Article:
According to new figures, economic uncertainty around the coronavirus pandemic has opened a £15bn funding gap between the capital scaling business can access and what they need. Amin Vepari discusses the findings.
It is clear to see there is huge resilience in the Lancashire economy as it recovers from the coronavirus pandemic. We’re seeing a healthy number of new businesses being registered across the county and the demand for Two Zero’s Scaleup Resurgence programme shows that for more established firms, fast-growth remains a priority.
But the changes brought about by coronavirus bring both challenges and opportunities to scale-ups in Lancashire and across the UK.
My previous blog highlighted the challenges, particularly in accessing funding, for female scale-up leaders in the UK. However, a new report highlights the coronavirus has widened the gap between the capital all scaling businesses need and what they can access.
That gap is estimated to stand at £15bn per year. The report, The Future of Growth Capital, highlights a deficit of institutional funds as well as demand-side constraints, suggesting there is a lack of willingness from management to use external growth capital.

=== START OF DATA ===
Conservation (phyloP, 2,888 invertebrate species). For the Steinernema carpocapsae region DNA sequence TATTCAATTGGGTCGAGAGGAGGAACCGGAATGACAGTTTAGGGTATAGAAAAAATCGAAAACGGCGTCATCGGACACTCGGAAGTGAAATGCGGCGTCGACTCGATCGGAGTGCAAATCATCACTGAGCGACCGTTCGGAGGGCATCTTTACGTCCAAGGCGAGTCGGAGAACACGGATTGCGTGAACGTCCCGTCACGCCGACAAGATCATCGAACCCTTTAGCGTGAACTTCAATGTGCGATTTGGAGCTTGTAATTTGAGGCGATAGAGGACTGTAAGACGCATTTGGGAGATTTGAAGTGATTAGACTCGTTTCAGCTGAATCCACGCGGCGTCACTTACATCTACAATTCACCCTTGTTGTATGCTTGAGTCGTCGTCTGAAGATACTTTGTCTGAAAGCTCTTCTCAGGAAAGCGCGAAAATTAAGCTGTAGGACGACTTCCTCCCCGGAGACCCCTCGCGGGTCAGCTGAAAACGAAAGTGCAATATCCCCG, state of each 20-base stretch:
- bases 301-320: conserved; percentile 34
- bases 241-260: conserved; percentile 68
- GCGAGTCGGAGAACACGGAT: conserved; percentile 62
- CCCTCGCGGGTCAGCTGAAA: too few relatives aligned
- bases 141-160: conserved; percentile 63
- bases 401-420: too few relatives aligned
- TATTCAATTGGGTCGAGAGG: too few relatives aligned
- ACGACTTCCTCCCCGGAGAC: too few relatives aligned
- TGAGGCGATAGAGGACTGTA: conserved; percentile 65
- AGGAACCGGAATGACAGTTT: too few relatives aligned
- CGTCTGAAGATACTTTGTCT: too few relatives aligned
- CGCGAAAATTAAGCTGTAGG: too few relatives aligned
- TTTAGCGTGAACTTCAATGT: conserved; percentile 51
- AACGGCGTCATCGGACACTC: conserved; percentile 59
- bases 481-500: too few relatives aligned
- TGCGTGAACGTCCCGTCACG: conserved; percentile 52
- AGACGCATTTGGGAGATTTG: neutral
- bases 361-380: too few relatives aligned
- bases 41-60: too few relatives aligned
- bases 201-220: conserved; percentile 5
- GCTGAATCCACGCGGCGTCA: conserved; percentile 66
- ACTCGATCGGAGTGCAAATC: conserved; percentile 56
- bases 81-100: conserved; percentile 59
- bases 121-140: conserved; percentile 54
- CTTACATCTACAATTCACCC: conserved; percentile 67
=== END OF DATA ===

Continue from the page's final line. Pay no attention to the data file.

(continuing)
“The result is that the UK economy is not benefiting from the dynamic growth that scaling companies can deliver across many sectors and regions,” the report claims.
This added to the economic uncertainty brought on by Covid-19 presents a major challenge in the way scale-up businesses access external funding.
Among the recommendations are changes to UK legislation to make it easier for companies to access capital which is already available, expanding the reach of the national development banks such as British Business Bank, and also the creation of a Future Opportunity Fund to help drive the UK’s engagement with emerging sectors and concepts such as carbon net zero.
But as well as Covid-19 bringing challenges to the scale-up community, will it help to address some of the issues presented in the report?
The pandemic brought about huge changes in the way business is done. One example is the rise in video calling rather than the traditional meeting. This means Lancashire’s innovative, ambitious scale-ups are closer than ever before to the institutional funds of London and further afield.
Recent months have proven that businesses with the infrastructure and flexibility to operate remotely and a product or service which can be sold or delivered online are resilient to the challenge of the past few months.
As the county emerges into a changed business landscape, Two Zero will use its position in the Lancashire economy to do our part to help bridge this gap. We will share tips and advice from experts and partners to help Lancashire scale-ups better understand how to access different types of funding.
If Lancashire’s fastest-growing companies can access the funds they need to scale, the whole county will feel the long-term benefits.